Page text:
The Executioner (Berlanga, 1963)

Wow, how have I never seen The Executioner before? Easily one of the best films I’ve seen in some time. It’s got elements of Buñuel, reminded me of some Neo-realist films, and is really just masterful in all regards.

As I noted in my last post on Satyajit Ray, I’m more and more interested in how directors transition from scene to scene. Luis García Berlanga’s approach is different than Ray’s. Here’s one of the early ones. Antonio (José Luis López Vázquez), older brother of José Luis (Nino Manfredi) comically measures his child’s head. Berlanga cuts from this shot to a wide of a bunch of characters we’ve never seen before:

This new shot in the new location then continues, until we find the main character. That’s José Luis reclining, frame left, and his bride-to-be Carmen (Emma Penella) in the foreground, frame right:

In the course of this I also looked quickly at recent popular films that I love. I scanned through No Country For Old Men and Zodiac. The Coens use some visual-verbal matching (a character talks about burial, cut to a CU of a coffin being lowered into a grave); a lot of J-cuts (music leaking into the scene as Josh Brolin stumbles down a bridge at night. Cut to him, in MCU, now during the day, with a mariachi band playing above him; that same coffin sound – the creak precedes the image); and classic graphic matching (Javier Bardem looks at the scrape marks in the empty air duct. Cut to a wide POV through a windshield (another J-cut), where the road matches the duct).

In Zodiac Fincher relies really heavily on J-cuts as well. He also uses a lot of general sound cuts (a lighter flicks on on the cut, for example). And he definitely isn’t afraid to cut wide to wide.

Here’s more from The Executioner. José Luis and Carmen hold hands, and then we cut to two brand new characters. Is this José Luis and Carmen again? Nope, it’s an unnamed pilot and stewardess, intentionally designed to look like the leads, who block past José Luis and his friend:

Or this one, where we go from a wide marriage proposal to what one might think is a wedding-

-but is in fact just José Luis’ fellow employees goofing around. Another visual joke. Like this one, where we go from José Luis and Carmen in various forms of intimacy to an actual packed church…

…only to find out that this is not their wedding, but that of some couple that we’ll never meet again.

Berlanga does this time and again in the film. Some of them are clever and funny, others just move as along to some brief sidetrack. José Luis rides away to perform an execution; Berlanga cuts to extras (who, like the pilot and stewardess perhaps remind us of José Luis and Carmen) who then reveal the main characters:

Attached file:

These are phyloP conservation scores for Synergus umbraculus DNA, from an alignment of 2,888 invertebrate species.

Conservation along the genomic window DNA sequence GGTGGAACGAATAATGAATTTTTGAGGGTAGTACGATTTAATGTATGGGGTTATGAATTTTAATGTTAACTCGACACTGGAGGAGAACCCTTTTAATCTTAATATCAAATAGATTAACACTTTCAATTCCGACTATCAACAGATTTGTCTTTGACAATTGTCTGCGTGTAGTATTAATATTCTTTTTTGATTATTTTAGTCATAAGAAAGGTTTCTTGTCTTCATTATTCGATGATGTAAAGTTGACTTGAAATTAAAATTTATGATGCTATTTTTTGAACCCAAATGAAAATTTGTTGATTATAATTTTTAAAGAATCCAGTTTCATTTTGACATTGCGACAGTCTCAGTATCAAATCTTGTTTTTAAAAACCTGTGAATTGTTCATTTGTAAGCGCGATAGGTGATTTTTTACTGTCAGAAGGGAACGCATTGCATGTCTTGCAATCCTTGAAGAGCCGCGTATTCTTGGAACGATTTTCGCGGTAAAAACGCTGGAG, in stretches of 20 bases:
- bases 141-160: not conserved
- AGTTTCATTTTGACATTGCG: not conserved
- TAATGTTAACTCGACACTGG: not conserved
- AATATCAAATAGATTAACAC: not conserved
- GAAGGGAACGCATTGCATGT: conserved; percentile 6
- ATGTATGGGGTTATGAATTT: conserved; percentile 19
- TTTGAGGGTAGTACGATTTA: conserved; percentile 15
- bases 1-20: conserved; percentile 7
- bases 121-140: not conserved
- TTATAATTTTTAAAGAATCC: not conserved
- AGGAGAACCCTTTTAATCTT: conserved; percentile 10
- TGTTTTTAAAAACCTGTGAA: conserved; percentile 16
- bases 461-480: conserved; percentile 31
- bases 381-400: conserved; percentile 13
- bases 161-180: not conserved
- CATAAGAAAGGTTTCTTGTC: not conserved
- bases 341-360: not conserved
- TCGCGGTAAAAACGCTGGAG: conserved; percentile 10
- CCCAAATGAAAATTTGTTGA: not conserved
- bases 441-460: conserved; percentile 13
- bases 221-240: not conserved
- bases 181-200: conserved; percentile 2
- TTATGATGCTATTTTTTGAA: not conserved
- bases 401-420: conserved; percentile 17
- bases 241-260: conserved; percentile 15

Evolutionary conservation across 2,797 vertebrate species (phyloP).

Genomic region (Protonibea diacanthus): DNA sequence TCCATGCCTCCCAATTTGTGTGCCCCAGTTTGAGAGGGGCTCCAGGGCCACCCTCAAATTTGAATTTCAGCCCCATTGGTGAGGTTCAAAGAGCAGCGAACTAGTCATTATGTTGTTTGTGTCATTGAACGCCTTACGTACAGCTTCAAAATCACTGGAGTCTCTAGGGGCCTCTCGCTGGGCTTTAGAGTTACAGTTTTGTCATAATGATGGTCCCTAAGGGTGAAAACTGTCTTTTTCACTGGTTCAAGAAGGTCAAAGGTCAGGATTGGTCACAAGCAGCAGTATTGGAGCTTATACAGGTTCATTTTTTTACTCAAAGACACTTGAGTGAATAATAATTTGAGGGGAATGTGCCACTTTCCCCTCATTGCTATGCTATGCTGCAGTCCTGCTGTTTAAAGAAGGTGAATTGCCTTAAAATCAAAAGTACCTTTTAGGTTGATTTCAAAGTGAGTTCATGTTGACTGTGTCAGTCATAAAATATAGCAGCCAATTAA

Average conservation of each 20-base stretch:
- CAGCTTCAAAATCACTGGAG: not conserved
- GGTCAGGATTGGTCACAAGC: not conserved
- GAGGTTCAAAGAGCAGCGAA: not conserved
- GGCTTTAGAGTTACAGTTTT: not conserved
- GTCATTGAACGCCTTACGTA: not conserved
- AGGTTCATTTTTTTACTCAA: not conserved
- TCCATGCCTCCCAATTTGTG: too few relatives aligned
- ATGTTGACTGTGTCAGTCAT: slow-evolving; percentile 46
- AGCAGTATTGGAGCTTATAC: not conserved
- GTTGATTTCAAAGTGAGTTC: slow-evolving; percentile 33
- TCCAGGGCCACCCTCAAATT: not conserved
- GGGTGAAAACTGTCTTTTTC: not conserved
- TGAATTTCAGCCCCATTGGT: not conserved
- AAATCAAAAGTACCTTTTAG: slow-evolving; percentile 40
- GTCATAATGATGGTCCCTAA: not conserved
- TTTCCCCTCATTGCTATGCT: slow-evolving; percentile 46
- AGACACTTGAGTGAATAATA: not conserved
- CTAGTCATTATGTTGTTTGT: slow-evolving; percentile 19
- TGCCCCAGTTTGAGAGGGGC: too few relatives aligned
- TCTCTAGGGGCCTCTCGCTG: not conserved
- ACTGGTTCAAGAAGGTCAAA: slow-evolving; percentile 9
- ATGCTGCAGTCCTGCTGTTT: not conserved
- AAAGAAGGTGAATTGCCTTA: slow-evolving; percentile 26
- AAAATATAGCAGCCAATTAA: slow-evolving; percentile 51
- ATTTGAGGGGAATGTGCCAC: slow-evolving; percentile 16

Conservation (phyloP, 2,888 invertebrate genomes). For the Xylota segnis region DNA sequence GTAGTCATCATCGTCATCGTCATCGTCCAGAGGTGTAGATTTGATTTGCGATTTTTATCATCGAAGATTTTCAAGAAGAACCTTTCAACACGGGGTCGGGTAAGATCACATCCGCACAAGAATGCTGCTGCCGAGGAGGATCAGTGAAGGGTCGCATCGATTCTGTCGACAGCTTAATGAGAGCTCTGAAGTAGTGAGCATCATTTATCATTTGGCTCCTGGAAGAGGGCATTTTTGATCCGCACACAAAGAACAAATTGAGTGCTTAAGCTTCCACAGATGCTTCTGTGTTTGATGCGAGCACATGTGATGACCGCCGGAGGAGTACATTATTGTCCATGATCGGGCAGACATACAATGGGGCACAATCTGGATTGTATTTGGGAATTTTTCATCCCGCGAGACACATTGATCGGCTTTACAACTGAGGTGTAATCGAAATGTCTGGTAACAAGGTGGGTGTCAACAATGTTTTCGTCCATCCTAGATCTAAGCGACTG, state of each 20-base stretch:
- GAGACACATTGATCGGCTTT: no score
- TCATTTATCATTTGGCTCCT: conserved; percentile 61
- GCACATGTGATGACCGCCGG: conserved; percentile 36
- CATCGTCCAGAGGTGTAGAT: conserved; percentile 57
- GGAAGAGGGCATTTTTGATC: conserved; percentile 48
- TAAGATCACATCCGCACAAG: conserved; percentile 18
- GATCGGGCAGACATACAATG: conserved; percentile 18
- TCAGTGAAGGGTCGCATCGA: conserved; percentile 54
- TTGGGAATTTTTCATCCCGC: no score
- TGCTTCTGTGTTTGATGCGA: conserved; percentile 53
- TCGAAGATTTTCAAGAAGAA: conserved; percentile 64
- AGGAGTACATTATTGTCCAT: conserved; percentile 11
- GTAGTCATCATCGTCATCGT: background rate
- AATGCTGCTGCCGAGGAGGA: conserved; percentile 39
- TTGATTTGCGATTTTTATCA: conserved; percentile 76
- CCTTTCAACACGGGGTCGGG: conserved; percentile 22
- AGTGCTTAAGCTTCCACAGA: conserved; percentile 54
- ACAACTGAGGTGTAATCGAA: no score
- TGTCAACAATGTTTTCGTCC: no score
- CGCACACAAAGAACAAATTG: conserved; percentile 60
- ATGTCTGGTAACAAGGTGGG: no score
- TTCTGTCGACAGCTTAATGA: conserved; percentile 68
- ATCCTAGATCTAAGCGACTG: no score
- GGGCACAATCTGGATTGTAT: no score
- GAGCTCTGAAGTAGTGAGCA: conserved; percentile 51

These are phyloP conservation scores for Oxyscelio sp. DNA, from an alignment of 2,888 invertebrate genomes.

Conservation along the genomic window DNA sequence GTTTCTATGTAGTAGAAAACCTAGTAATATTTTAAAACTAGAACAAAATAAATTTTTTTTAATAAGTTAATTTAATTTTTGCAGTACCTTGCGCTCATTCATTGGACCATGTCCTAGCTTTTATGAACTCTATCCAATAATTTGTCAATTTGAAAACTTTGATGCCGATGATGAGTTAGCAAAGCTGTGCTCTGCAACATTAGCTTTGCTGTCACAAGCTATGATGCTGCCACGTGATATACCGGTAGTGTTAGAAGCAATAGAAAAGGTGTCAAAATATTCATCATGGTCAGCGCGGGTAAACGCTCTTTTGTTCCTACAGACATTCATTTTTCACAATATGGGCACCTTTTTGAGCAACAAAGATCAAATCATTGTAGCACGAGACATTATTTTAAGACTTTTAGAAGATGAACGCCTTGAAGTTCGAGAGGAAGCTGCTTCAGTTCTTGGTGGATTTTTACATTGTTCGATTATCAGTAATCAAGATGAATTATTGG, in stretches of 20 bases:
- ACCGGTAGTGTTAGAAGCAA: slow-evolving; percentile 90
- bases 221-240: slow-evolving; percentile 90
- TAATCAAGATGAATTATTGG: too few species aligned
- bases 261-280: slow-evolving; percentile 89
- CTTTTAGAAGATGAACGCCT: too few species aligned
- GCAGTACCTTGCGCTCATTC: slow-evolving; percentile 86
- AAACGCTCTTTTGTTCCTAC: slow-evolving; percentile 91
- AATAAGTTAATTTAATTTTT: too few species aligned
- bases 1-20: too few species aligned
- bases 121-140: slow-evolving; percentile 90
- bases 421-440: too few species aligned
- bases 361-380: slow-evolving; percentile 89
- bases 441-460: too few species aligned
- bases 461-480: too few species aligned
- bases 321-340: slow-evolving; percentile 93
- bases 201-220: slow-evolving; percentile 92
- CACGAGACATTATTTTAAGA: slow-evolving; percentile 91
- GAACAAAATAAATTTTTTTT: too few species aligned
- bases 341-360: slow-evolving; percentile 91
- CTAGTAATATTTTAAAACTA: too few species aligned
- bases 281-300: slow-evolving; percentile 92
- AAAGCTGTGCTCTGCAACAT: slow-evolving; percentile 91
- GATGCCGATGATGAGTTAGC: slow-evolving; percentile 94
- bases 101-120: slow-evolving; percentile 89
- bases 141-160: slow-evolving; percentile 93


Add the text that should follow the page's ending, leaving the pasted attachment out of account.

That strategy of cutting to another man and woman is also really intentional, and thematic. The Executioner feels Italian in this way. It’s very much about the tribulations of young love (not to mention about overcrowdedness, something that starts to crop up in Neo-realism and moves beyond that).

There are several other sly commentaries in here. Like the hip young couple who knows Antonioni and Bergman, but not their fellow countryman (and maybe, by extension, not Berlanga):

Screen Shot 2017-07-03 at 11.50.24 AM

There’s a beautiful, eerie scene in a cavern that reminds of Fellini or the recent The Wonders

Screen Shot 2017-07-03 at 11.51.48 AM

-but that is then comically punctuated by an unwanted boat intruding, paging José Luis:

Screen Shot 2017-07-03 at 11.51.38 AM

And there are atmospheric, memorable frames. My favorite is this one, which also happens to be one of my favorite crane shots that I’ve seen in awhile:

This could be from The Trial. The huge space, white walls, tiny door.

I won’t even get into Berlanga’s blocking. Suffice to say, he uses minimal coverage, motivates his camera simply, but often, with character movement, frequently pulls away to wide 2-shots or pushes in for emphasis, and is quite active.



About dcpfilm

Shooting, teaching, writing and watching the Phillies.
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3 Responses to The Executioner (Berlanga, 1963)

  1. Pingback: The Best Films of 2017 | dcpfilm

  2. Pingback: La Boutique (Berlanga, 1967) | dcpfilm

  3. Pingback: Placido (Berlanga, 1961) | dcpfilm

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